Estate Planning in the Digital Age



Anthony Ma

Financial Advisor & Associate Portfolio Manager


The arrival of COVID-19 vaccines is providing a sense of hope for the eventual end to the global pandemic. While we look to the new year with optimism, we would be foolish to miss the opportunity to reflect on what we have learned from a year of Zoom meetings and the proliferation of online apps and services.

According to app store intelligence firm App Annie:

• Mobile app usage grew 40% year-over-year in the second quarter of 2020.

• Consumer spending in apps hit a record high of $27 billion in the second quarter.

• Mobile app downloads reached a high of nearly $35 billion.1

Whether we return to the old normal or create a new one, we have all been cata­pulted into the digital age and it is here to stay.

Digital assets – What are they?

Traditionally, when you think about how to distribute your estate when you pass away, you think about your financial as­sets (bank savings and investments) and physical assets (real estate, vehicles, and other possessions). Generally, there is a monetary value that you can divide as a percentage or dollar value to family members, friends and charities. What you may not have thought about – yet – is an asset class called digital assets, which includes everything from loyalty points, email accounts, and social media websites to cryptocurrencies and personal photos and videos. Just like financial and physical assets, they can have both a fi­nancial and sentimental value.

Why do they matter?

Have you thought about how you would ensure a collection of photos and videos on your computer are made known to your family members when you pass away? What about the thousands of loy­alty points and travel rewards that you have saved up? Or the online banking and investment applications that you do not have a paper trail of?

As you can imagine, things can get com­plex very quickly, especially since this is still a relatively new space and laws and regulations have yet to keep up. Without proper planning, your family may find themselves in an overwhelming situation when trying to settle the digital assets of your estate.

What can I do about them?

Here are three steps to help you start the process of integrating your digital assets into your estate plan:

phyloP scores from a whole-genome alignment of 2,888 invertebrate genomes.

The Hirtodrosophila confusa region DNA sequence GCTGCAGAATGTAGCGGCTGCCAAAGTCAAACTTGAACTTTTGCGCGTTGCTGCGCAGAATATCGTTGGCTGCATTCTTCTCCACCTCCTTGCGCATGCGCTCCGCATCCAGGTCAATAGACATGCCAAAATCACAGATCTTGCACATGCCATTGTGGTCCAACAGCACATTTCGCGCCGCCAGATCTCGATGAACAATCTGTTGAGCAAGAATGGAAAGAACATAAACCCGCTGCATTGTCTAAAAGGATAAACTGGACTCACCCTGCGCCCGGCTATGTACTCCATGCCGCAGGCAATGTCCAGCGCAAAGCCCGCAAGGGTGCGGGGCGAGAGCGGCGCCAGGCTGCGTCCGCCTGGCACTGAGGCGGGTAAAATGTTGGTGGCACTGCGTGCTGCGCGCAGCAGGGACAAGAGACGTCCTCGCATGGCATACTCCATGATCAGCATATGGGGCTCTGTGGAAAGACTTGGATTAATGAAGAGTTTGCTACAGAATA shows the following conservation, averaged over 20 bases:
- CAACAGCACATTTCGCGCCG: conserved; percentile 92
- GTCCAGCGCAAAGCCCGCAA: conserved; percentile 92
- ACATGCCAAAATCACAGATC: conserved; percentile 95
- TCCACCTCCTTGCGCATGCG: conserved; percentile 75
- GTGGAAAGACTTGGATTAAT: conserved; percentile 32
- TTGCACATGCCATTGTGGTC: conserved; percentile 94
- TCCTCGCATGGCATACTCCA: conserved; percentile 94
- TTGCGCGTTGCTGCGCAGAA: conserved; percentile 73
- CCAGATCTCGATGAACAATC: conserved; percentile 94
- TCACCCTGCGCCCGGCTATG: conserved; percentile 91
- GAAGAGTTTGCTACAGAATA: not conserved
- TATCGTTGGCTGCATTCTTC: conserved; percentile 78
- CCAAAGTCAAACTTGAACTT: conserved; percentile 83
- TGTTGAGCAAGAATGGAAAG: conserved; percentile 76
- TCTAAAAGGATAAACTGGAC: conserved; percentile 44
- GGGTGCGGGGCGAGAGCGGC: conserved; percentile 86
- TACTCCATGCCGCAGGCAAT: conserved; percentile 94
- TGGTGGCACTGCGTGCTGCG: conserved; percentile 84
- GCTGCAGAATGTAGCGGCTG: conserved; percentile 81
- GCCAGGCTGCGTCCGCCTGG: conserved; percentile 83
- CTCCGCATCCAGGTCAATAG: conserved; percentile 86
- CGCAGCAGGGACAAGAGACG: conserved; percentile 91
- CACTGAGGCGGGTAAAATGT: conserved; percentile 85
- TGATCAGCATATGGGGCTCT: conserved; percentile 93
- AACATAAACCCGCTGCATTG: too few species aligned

1. Create a digital asset inventory. The first step is to create an inventory of your digital assets. Ask yourself the following questions:

• What hardware do I have? (Computers, laptops, tablets, smart phones, external hard drives, memory cards)

• What software and apps do I use? (Online banking, email accounts, travel rewards, credit cards, cloud-based storage, loyalty points, cryptocurrency)

• Which digital files are important to me? Especially if you are a creative producer or artist... (Photos, videos)

• What social media presence do I have? (Facebook, Twitter, Linkedin)

Your digital assets will change at a much faster pace than your financial and physical assets. Therefore, you will need to have easy access to your inventory and be able to make updates on a regular basis. A useful list to include with your inventory is a catalogue of your login credentials.

2. Identify appropriate help. Once you have identified all your digital assets, it’s important to determine an appropriate executor. Given the accelerated growth of a person’s digital footprint, executors will have a large responsibility in the future to navigate potentially hundreds of different digital assets.

3. Provide access and instructions. To help your executor, you will want to ensure you have left instructions on how to access your digital asset inventory. You should also include a detailed set of instructions on how you would like your digital assets to be handled. For example, you may want to leave all your Aeroplan points to a certain family member or your Starbucks rewards to your coffee buddy at work. You may want to keep your Facebook account active so that your friends can continue to see your photos, or you can choose to deactivate your account. Each digital asset could have a specific distribution plan.

There are an increasing number of businesses and platforms that offer to help people organize their digi­tal and physical assets. Consider contacting your lawyer or financial advisor to see if they have any recommendations.

Digital assets add a new layer of complexity to your estate plan in this digital age. Planning for your eventual demise is not an enjoy­able task and might be low on your priority list. However, if the global pandemic has taught us one lesson, it is that plans can change in a heartbeat and uncertainty is certain. It pays to be prepared and plan for this uncertainty. ■

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